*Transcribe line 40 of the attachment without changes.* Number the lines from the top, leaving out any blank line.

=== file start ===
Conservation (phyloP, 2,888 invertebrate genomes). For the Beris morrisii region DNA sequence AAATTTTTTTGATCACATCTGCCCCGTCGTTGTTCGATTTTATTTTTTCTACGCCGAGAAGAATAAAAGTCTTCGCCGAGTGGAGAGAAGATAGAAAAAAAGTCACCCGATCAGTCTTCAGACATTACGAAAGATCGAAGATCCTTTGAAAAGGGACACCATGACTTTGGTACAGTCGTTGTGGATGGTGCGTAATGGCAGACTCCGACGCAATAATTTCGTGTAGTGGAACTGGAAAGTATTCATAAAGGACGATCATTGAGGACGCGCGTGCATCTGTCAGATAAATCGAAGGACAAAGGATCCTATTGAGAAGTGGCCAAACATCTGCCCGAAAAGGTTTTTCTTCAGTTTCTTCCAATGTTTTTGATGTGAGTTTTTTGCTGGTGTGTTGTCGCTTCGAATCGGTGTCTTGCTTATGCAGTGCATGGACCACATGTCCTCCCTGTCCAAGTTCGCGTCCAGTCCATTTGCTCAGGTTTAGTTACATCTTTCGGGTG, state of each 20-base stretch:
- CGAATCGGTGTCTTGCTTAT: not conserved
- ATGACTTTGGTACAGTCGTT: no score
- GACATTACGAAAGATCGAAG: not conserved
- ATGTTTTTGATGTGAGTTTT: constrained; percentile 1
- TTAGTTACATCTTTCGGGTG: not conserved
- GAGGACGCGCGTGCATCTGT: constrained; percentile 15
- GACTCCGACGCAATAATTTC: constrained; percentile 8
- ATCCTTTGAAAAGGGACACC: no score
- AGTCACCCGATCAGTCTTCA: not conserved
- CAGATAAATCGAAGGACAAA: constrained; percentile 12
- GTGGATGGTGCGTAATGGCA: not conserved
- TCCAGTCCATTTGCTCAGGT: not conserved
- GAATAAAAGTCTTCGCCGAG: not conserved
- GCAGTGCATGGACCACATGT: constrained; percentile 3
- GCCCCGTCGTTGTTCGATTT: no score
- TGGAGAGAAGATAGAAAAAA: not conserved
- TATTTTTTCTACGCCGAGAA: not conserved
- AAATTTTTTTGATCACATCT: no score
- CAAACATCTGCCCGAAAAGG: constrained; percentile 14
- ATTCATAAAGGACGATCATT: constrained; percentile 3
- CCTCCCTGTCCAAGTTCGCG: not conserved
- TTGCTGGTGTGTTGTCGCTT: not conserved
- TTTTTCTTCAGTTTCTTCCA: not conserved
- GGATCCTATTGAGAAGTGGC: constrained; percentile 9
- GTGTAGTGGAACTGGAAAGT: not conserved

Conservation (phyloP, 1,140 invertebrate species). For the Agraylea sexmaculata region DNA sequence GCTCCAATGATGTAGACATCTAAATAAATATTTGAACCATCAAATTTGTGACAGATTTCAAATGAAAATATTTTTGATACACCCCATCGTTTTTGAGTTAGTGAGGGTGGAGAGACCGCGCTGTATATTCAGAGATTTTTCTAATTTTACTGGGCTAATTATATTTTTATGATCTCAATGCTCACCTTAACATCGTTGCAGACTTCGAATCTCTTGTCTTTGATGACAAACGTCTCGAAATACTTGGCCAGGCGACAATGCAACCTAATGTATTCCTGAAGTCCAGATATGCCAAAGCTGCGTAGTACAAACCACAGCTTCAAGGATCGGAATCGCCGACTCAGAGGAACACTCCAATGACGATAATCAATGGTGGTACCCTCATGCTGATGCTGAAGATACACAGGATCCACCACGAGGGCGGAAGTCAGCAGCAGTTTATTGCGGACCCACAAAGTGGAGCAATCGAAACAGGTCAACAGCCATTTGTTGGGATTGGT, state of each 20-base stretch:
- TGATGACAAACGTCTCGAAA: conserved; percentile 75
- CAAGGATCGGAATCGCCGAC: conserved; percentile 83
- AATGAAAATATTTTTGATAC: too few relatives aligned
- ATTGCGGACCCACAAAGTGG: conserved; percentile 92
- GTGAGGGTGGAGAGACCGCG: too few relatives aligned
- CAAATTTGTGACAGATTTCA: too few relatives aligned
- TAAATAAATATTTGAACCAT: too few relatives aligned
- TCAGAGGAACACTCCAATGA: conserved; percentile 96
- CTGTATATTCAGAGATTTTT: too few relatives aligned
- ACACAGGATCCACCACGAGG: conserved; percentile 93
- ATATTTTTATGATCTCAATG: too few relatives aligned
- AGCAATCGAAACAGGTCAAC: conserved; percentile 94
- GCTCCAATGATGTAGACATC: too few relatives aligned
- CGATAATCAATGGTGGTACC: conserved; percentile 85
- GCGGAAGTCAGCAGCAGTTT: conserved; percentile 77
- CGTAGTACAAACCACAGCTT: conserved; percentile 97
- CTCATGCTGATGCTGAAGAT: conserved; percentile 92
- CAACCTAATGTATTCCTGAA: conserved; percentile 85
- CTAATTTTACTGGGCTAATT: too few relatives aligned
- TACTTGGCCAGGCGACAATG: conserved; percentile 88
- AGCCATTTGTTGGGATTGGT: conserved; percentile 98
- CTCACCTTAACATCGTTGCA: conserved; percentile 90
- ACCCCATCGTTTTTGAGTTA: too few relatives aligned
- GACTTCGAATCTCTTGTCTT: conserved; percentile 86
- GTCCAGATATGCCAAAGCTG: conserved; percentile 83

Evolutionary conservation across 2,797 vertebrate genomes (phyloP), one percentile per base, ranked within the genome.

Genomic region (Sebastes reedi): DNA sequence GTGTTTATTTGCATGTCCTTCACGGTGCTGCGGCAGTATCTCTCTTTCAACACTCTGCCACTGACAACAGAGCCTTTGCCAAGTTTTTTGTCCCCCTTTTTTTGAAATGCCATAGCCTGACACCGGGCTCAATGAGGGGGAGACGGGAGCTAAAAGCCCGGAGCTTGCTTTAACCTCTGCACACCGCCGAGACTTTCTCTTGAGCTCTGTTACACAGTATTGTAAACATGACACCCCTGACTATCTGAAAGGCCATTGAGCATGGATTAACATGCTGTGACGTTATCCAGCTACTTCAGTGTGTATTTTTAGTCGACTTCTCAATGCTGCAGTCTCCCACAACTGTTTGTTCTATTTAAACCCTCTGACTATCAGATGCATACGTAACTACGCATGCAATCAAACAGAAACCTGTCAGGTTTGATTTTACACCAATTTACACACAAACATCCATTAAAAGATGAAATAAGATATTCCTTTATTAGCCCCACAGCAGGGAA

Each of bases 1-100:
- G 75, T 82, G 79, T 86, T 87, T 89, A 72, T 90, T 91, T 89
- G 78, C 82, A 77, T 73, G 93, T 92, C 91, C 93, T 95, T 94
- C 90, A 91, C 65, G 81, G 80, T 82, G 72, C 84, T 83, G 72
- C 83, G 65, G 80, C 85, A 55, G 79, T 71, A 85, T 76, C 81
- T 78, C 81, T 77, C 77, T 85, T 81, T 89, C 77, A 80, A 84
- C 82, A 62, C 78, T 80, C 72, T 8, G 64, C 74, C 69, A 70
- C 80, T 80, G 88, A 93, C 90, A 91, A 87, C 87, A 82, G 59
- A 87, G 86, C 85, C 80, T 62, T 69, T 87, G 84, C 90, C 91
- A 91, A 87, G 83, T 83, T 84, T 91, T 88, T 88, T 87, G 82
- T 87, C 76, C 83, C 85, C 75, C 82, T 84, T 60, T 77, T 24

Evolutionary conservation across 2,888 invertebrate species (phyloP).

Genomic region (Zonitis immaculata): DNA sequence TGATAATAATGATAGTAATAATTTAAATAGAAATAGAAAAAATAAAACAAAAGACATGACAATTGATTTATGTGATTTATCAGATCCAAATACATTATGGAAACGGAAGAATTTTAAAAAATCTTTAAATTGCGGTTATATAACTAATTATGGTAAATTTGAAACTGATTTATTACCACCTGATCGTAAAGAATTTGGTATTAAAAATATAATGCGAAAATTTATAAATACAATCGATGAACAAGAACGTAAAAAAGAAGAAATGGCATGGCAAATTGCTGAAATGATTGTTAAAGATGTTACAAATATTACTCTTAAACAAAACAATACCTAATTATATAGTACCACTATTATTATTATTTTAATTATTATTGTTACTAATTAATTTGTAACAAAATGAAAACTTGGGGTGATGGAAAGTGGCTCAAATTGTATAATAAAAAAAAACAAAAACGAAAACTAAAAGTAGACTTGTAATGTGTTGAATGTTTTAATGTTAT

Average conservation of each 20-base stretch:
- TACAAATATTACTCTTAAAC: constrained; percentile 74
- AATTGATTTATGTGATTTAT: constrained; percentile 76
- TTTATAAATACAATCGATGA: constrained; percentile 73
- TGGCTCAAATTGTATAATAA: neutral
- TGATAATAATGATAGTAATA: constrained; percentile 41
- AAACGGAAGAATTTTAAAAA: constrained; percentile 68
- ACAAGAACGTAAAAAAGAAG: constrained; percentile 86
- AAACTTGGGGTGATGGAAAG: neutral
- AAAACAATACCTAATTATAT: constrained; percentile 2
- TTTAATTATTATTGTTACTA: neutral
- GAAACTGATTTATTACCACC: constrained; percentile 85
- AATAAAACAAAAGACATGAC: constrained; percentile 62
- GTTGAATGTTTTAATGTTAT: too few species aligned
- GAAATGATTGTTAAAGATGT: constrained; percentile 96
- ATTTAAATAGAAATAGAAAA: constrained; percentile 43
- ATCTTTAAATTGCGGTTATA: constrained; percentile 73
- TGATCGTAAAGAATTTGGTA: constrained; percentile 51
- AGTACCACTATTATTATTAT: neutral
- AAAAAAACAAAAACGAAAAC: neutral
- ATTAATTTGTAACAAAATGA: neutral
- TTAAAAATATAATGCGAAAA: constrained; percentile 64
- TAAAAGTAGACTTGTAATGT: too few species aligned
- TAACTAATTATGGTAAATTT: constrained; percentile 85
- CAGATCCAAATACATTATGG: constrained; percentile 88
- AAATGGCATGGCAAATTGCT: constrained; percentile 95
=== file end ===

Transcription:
- GCTCCAATGATGTAGACATC: too few relatives aligned